The advantage of research

To stand its ground in competition with other building materials, the brick and tile industry must continue to bank on innovation and research.

 At the “Bau” trade fair in Munich in late January, the heavy clay industry‘s presentation included diverse products for use in energy-conserving buildings. Stuffed vertically perforated clay units, thanks their low thermal conductivity, are one good, innovative example. In view of steady efforts to reduce energy consumption, such product engineering developments must not be neglected.

 Natural-gas and oil prices are on the rise, raising the unavoidable cost of plant operation to an existentially threatening level. The only conclusion to be drawn is that fossil fuel consumption must be confined to substantial requirements as quickly as possible. Like other energy-intensive sectors, too, the brick and tile industry in particular must aim to reduce energy expenditures to a bare minimum.

 While the brick and tile industry can not dispense with high firing temperatures, at least it takes no chemical conversion energy to burn bricks and tiles (unlike lime- and/or cement-bonded building materials). An ideal tunnel kiln,
for example, has zero net energy consumption. Actually,
the „real world“ is not that much different, because all that the ideal case requires is infinitely good heat transmission coupled with infinitely good kiln insulation. Conventional cooling-air extraction, however, still poses a problem – and that is what current research is concentrating on.

 In this issue of Zi Brick and Tile Industry International, you will find research findings regarding solid-solid recuperators that require significantly less air extraction with no increase in flue-gas or exit losses.

 More such research findings on how to reduce energy consumption will be presented to you at our annual IZF seminars. For us here at Brick and Tile Research Institute (IZF) in Essen, discovering new ways to save energy counts among the most important concerns of research endeavour.


Anne Tretau
IZF – Brick and Tile Research Institute Essen Regd.

Related articles:

Issue 11/2012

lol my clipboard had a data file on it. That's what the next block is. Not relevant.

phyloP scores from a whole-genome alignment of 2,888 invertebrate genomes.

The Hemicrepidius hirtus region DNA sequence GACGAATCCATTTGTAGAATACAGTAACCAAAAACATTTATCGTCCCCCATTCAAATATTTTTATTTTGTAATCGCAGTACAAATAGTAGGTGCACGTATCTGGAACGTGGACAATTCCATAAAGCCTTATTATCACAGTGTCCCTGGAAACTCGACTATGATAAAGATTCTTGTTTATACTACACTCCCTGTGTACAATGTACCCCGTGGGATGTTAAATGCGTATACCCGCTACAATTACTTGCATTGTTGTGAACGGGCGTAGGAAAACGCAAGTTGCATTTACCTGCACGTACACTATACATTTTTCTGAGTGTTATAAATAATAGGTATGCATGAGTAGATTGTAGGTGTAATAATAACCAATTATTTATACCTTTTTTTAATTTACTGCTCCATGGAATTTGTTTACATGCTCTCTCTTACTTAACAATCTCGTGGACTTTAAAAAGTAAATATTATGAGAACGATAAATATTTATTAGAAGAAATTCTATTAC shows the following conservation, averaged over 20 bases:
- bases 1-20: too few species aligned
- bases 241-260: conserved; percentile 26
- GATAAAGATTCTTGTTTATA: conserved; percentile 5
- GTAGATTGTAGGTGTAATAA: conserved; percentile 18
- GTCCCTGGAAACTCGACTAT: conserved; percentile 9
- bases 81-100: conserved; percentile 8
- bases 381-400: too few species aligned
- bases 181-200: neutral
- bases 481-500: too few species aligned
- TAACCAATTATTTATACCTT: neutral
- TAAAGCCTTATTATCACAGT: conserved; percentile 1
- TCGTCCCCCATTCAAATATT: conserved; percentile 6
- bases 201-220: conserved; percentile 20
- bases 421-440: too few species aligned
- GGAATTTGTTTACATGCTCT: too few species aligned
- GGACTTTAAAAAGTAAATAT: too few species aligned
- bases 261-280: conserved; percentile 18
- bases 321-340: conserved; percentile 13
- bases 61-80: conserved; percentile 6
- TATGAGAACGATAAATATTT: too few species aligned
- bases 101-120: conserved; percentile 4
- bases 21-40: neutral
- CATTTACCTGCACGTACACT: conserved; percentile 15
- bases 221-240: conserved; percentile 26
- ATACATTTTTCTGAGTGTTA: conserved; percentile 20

Rising energy costs – how can the clay brick and tile industry respond?

The clay brick and roofing tile industry produces vertically perforated bricks whose structural properties make them some of the leading products among the building materials used in housing...


Current research – Report from the Brick and Tile Research Institute

1 Introduction Dr.-Ing. Karsten Junge, Director of The Brick and Tile Research Institute Essen Regd, a man who impressed his indelible stamp on the brick and tile research community, died...

Issue 12/2013

Energy saving processes for brick shaping

1 Introduction and objective As the clay brick and tile industry is one of the most energy-intensive industries and energy costs account for a very high percentage of the cost of the finished product,...

Issue 05/2012 Interview with Dr.-Ing. Ullrich Knüpfer, Institut für Ziegelforschung Essen e.V. (IZF – Institute of Brick and Tile Research Essen Regd)

Dr.-Ing. Ullrich Knüpfer – new IZF Institute Director

Zi: Now, around two years after the sudden death of ­Dr.-?Ing. Karsten Junge, you are the new Institute Director at the IZF. The sector has been eagerly awaiting your appointment as with the death of...

Issue 4/2019 Institut für Ziegelforschung Essen e.V. (IZF – Brick and Tile Research Institute)

Helping to shape change in the clay brick and tile industry

What topics top the agenda for you in your new roles? A.T.: Our short-term goal is to continue with the modernization of the Institute. This applies primarily to the personnel. We want to employ more...